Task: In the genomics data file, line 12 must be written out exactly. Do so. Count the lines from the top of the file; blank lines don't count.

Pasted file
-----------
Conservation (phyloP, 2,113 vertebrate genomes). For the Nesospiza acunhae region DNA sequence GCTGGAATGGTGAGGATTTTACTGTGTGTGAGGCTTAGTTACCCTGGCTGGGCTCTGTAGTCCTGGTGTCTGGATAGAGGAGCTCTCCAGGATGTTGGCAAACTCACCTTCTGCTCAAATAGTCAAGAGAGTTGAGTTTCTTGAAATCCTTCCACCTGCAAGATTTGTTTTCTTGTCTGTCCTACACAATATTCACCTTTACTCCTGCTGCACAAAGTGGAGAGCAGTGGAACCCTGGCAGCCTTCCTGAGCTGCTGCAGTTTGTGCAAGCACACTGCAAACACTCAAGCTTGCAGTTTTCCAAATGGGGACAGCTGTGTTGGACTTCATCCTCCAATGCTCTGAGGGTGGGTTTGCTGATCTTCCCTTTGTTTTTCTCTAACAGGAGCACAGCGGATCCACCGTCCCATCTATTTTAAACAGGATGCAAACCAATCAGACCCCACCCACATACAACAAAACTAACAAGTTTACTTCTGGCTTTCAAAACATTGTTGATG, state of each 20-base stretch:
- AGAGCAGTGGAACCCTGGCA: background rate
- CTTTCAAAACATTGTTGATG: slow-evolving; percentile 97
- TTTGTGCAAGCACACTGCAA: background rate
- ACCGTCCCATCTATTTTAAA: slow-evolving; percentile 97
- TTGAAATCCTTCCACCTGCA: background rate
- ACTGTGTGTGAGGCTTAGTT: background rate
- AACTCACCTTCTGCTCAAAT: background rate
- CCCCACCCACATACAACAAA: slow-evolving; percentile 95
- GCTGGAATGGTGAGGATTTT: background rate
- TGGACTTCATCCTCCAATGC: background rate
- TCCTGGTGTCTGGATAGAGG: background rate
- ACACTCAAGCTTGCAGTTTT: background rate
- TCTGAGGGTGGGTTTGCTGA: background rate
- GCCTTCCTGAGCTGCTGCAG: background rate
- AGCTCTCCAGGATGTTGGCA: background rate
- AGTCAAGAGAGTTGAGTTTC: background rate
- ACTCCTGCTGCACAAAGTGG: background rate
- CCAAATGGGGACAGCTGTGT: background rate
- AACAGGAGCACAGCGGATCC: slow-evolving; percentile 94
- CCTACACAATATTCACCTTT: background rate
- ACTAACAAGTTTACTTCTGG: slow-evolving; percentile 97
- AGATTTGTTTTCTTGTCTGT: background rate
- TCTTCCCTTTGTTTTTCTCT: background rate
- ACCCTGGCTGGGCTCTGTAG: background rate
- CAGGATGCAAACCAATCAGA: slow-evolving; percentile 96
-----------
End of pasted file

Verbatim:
- TCCTGGTGTCTGGATAGAGG: background rate